Still, this combo was still a strong one to build around in Standard. Many players are shocked that no one at Wizards R&D caught this very obvious combination. Some people called for an emergency ban of Felidar Guardian. One Twitter user also demanded an apology from Wizards for their oversight. It seemed that Wizards committed an extremely obvious design blunder. Aether Revolt was already considered an overpowered set as it is, so creating a new infinite condition seems just absurd.
Is the Saheeli Rai & Felidar Guardian Really Broken?
As good as this combo is on paper, many people thought it was more of a "fixed" Splinter Twin combo if anything. The argument was that there wasn't a lot of card selection spells in Standard right then. This meant that consistent Turn 4 wins are a lot less likely than they were years back. However, while the Saheeli Rai/Felidar Guardian deck wasn't quite as consistent as Splinter Twin combo decks were, it proved to be an effective win condition.
Did one or both cards actually need to be banned? There was the sentiment that it would likely take the printing of other cards to bring this deck to a dangerously over-powered level. However, with Wizards now making banned and restricted list announcements more often, players decided that if it did become too busted, it would be dealt with.
In the early going of Aether Revolt being legal in Standard, Saheeli Rai & Felidar Guardian combo decks performed quite well. Jeskai Saheeli was the most successful build at the outset. A Jeskai Saheeli deck placed 7th at SCG Columbus. There are also four-color Saheeli decks that are performing well, and are also often known at Copy Cat Combo. Even in Modern, Copy Cat Combo has also seen some success, at least on Magic Online.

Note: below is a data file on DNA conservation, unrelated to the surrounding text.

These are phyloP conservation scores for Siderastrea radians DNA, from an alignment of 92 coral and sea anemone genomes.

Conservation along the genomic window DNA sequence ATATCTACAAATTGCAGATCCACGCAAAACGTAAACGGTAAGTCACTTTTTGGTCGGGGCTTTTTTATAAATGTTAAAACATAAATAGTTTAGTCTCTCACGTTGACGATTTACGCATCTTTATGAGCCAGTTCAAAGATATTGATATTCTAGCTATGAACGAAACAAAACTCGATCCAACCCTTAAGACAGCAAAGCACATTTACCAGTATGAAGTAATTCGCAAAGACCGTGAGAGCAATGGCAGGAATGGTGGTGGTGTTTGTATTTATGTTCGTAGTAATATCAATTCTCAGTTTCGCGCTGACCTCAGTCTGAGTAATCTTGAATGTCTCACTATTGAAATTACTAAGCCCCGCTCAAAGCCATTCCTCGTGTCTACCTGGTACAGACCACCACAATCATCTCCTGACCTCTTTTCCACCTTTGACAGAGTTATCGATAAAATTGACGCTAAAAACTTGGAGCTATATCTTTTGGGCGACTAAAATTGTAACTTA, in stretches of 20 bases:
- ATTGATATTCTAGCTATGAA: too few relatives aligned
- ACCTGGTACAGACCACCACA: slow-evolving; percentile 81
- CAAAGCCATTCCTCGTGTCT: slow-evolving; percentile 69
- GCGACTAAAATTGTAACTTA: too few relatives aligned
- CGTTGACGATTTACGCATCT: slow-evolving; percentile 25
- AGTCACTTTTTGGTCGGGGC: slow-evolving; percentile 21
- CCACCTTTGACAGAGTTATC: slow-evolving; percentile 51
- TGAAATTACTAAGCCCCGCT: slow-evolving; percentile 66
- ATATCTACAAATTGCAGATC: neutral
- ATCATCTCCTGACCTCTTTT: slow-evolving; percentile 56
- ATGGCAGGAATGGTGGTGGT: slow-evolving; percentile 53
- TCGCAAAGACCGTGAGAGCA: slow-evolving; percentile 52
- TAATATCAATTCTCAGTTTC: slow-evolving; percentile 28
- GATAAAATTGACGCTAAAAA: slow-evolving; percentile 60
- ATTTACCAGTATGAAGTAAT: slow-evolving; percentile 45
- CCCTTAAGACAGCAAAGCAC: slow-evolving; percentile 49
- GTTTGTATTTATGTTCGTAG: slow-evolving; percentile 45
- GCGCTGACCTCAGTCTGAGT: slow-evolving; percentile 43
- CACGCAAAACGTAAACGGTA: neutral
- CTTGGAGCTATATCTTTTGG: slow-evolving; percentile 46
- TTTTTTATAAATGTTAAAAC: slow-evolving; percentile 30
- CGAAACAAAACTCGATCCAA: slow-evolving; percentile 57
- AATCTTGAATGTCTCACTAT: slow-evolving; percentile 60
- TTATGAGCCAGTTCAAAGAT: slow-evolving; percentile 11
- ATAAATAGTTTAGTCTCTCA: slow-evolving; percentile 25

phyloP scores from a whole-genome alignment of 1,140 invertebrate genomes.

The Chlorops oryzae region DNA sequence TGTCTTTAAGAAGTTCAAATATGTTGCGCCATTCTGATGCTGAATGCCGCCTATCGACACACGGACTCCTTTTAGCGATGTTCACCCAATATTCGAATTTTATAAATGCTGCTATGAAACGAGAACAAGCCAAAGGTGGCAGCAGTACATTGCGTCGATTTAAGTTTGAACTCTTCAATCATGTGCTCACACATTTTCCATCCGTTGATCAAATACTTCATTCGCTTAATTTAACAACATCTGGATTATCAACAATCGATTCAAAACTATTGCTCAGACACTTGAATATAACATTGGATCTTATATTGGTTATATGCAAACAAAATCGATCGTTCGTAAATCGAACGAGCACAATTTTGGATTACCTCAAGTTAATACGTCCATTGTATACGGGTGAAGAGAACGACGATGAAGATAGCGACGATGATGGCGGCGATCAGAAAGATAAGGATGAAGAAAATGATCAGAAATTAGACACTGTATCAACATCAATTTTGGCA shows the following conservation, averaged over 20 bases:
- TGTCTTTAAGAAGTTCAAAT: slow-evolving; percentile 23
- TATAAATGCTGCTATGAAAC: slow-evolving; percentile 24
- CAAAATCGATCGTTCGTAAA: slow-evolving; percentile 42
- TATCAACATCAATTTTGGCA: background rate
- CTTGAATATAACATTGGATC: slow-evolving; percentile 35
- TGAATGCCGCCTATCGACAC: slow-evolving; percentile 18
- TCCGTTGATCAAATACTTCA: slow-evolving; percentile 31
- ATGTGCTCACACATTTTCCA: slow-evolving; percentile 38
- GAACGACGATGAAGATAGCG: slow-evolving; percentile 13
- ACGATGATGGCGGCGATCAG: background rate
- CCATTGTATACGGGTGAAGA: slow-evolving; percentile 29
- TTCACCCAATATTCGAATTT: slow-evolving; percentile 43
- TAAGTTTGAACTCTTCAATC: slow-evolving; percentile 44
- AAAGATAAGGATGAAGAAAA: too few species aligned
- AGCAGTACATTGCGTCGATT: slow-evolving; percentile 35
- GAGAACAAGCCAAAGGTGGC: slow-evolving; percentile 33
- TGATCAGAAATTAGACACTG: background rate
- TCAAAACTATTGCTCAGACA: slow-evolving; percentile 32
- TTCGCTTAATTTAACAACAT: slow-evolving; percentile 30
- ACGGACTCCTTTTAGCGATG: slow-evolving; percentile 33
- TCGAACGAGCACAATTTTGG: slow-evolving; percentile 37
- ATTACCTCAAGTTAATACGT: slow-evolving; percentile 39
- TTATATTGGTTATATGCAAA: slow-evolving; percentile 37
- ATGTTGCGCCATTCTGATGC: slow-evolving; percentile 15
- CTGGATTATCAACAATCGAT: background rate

In paper Magic, the deck quickly won at least one major Standard event. Dylan Donegan of MTG Card Market took down SCG Richmond with his Jeskai Saheeli deck! So while the archetype hadn't broken the format just yet, it quickly became clear that the combo was definitely a good one to build around. As a deck that can win, players battled to find the best version of this deck!
By late April 2017, so many Saheeli Rai & Felidar Guardian combo decks (affectionately known as Copy Cat Combo) had won an unbelievable number of events. It finally became clear to Wizards that the Copy Cat combo had actually become almost just as bad as Splinter Twin had been. It was announced that Felidar Guardian would be emergency banned in Standard as of 4/28/2017, as to not ruin a brand new Standard format featuring the widely praised Amonkhet set.
Was the Copy Cat combo a design blunder on the part of Wizards? Clearly, this particular interaction was overlooked. It was definitely a strong enough combo to be at the core of a Standard deck from the get-go - and perhaps a solid Modern build will still be found in the long run. Fortunately, Wizards recognized that Copy Cat combo was becoming oppressive in the format, before it became the Splinter Twin combo in Standard all over again.
Of course, another deck would take Copy Cat Combo's place in needing the banhammer. But that was for a much different reason, and that's a whole different story altogether.